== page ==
Trinity: "My name is Trinity."
    Neo: "Trinity. The Trinity? That cracked the IRS dbase? Jesus."
    Trinity: "What?"
    Neo: "I just thought um... you were a guy."
    Trinity: "Most guys do."

    Probably should be the trope quote.
  • November 8, 2011
    IronLion
  • November 8, 2011
    Darkmonkey13
    Yup. Sub-trope time.

  • November 8, 2011
    nachosanchez
    I've never done one of these before, is there something I need to do to classify it as a sub-trope? I don't really know what I'm doing here, just felt this should be on tvtropes, feel free to edit the crap out of it.
  • November 8, 2011
    Nocturna
    ^ Simply note in the description that it is a subtrope of Samus Is A Girl. And when you launch it, add a note in the trope comparison section of Samus Is A Girl that Samus Is A Girl is the supertrope to this trope.
  • November 8, 2011
    Darkmonkey13
    Supertrope to the rescue! bahahahahaha
  • November 8, 2011
    Albtraum
    Radical Edward
  • November 8, 2011
    DorianMode
    Sandra from the second Cube film. Yeah, it's a subtrope. I like subtropes.
  • November 8, 2011
    PaulA
    Not strictly a hacker, but related: In Time Twisters by Ged Maybury, there's a subplot with the neighbour boys speculating about the new player whose initials have started appearing at the top of all the high score boards at the video arcade; it turns out to be the protagonist's kid sister.
  • November 8, 2011
    crazysamaritan
    Is adding the hacker part really distinct enough from Samus Is A Girl?
  • November 8, 2011
    Koncur
    • Claudia, when she is hacking into the Warehouse in the first few episodes of Warehouse13, is spoken of with male pronouns until they learn her identity.
  • November 8, 2011
    Bisected8
    • This is Truth In Television for most female programmers and computer technicians (whether they fit the general usage of "hacker" or not), since it's a very male dominated profession.
      • That said the Ur Example would be Ada Countess of Lovelace; who wrote a series of instructions that could have been executed by Charles Babbage's Analytical Engine (which would have been a Steampunk computer, were it built) and is often considered the world's first computer programmer (in the sense she wrote the world's first computer program).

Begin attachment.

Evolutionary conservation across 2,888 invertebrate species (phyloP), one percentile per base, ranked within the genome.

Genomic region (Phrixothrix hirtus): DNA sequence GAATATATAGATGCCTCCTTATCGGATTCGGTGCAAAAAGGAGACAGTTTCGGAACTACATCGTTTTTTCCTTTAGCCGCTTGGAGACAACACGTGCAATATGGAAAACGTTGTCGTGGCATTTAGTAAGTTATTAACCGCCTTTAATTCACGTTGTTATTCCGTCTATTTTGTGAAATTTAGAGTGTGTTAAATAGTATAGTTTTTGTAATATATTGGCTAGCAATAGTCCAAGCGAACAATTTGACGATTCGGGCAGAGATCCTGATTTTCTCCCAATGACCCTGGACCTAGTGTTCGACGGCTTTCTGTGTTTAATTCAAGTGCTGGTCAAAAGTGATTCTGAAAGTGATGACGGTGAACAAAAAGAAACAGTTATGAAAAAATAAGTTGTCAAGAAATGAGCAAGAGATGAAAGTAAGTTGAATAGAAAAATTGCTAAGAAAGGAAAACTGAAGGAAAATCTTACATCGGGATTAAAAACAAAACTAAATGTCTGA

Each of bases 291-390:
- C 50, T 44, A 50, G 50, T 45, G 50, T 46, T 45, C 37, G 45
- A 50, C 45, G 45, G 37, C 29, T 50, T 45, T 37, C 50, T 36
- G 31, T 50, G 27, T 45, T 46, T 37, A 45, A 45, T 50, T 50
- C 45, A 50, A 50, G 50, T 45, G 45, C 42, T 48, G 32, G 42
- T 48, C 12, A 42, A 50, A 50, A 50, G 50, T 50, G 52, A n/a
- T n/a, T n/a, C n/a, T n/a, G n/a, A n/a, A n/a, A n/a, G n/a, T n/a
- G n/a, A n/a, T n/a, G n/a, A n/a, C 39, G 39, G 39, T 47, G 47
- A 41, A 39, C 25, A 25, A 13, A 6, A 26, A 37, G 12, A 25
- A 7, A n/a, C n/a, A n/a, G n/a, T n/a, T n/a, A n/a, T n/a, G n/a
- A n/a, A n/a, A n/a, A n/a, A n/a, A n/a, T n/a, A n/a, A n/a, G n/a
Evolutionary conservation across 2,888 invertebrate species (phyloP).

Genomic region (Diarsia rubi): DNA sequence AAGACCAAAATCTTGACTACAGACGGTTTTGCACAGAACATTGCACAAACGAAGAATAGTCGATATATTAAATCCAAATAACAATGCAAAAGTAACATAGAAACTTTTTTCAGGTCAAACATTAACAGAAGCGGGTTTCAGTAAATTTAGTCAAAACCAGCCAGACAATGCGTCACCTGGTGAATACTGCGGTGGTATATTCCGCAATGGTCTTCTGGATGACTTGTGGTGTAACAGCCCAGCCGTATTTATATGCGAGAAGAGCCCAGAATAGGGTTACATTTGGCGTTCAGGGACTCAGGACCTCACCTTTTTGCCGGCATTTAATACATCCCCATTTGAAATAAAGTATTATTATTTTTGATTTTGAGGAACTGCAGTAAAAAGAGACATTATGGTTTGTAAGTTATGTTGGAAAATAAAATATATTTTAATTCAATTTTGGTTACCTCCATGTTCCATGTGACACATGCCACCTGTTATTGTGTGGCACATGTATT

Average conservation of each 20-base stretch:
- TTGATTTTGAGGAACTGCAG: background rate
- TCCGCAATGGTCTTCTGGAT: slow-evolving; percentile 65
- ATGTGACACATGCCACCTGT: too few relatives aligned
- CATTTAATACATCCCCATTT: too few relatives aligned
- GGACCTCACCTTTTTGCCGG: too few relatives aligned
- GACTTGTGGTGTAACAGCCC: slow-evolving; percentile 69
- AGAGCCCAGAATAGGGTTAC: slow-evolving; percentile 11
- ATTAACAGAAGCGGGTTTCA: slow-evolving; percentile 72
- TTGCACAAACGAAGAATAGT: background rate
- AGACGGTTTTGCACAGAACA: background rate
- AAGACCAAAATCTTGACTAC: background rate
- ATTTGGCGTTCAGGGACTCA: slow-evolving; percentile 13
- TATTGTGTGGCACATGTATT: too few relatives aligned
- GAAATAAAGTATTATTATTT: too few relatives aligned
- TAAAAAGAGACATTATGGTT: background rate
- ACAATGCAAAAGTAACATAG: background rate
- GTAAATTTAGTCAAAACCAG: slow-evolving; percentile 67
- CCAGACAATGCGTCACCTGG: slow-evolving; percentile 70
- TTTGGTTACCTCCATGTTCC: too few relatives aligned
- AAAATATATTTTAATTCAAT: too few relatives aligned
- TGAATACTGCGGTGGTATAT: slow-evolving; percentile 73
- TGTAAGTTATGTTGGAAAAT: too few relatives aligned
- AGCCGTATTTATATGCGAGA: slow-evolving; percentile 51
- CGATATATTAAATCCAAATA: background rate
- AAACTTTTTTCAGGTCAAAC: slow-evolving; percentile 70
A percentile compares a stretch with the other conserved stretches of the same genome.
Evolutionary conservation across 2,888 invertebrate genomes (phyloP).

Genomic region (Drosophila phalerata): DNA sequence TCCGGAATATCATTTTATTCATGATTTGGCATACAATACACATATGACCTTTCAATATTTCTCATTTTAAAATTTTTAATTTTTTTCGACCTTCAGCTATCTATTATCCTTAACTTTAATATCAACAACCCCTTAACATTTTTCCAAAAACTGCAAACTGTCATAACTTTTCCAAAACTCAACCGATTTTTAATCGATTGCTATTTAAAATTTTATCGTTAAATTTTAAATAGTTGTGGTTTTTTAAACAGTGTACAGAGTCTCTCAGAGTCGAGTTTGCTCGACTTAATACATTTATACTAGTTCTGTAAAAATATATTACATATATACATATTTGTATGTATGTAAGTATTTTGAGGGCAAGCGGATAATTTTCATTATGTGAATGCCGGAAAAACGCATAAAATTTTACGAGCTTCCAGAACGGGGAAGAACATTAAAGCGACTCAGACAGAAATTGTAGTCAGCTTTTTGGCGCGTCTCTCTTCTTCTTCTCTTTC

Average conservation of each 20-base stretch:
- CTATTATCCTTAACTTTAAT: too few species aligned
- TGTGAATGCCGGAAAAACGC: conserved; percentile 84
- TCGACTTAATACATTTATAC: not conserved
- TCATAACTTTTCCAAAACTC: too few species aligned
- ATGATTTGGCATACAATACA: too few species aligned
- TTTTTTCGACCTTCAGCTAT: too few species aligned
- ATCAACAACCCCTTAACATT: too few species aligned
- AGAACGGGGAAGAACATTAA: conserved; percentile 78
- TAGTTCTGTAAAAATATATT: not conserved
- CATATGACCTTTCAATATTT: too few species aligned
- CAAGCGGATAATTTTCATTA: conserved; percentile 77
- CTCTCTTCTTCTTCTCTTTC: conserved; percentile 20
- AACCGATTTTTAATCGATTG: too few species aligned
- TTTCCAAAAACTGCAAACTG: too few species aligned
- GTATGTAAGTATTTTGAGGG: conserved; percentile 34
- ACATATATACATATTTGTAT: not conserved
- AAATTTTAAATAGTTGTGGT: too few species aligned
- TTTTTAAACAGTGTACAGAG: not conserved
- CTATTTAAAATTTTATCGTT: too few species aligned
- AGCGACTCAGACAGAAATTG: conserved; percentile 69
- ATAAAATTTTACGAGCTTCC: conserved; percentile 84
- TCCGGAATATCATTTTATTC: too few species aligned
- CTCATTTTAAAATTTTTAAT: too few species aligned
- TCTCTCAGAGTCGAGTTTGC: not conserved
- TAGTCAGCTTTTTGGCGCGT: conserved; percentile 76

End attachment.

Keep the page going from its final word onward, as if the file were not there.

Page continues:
• The techs who maintained the world's first computer (Collosus) were mostly women from the Women's Royal Navy (or "Wrens").
  • November 8, 2011
    NoirGrimoir
    I don't think this is a subtrope of Samus Is A Girl, it's a character trope of portrayals of female Hackers, and part of that is they they are often subject to Samus Is A Girl

    I think one showed up in White Collar and one in Suits, one in Burn Notice as well as that show The Cape, played by Summer Glau no less. Her character in Alphas probably counts as well.

  • November 8, 2011
    MiinU

    Anime

    • In Princess Lover, Teppei is surprised to learn that his maid, Yuu Fujikura, heads an entire team of hackers (all maids, like herself). It even becomes a pivotal plot point, late in the series, when she spearheads a cyberspace counter-offensensive to regain control of the Arima Building from a group of terrorists, while simultaneously helping to disarm several remote detonated charges planted throughout the building.

    • Gundam Wing has Hilde Schbeiker. While aboard White Fang's orbital base, Libra, she hacks into their mainframe to access and download vital information on Vayette and Mercurious: their latest and most advanced in their line of mobile dolls.

    • Nene Romanova fills this role in Bubblegum Crisis. Much like the Princess Lover example, it becomes a plot point when Nene uses her hardsuit to hack into the AD Police mainframe (unbeknownst to her fellow officers) to regain control of the building from a terrorist and his team of rogue boomers. While, at the same time, guiding the police chief's neice to safety via the intercom.
  • November 8, 2011
    peccantis
    I dislike the name Hackette. It sounds like Smurfette, which might be accurate, but is kind of blah. If it's a subtrope of Samus Is A Girl, then how about (The) Hacker Is A Girl?
  • November 9, 2011
    Koveras
  • November 9, 2011
    cygnavamp
  • November 9, 2011
    Darkmonkey13
    ^^ All Hackers Double Cross 2 X chromosomes. Holy crap I'm a genius.

  • November 9, 2011
    randomsurfer
    ^^^Her real name was never revealed, but she went by Yves Adel Harlow most of the time. All her aliases were anagrams of Lee Harvey Oswald.
  • November 9, 2011
    FrodoGoofballCoTV
    Not sure these count:

    film:
    • In Jurassic Park, Lex Murphy is able to (temporarily) fix a massive unix computer network. But it's not really a plot point that she's female and a people were assuming a male, it's just that no one expected an easily frightened little girl could figure out something several adults could not.
    • In GoldenEye, Bond girl Natalya Simonova is a hacker working for the Russian government. But the suspect turns out to be a male co-worker who is working for the Big Bad.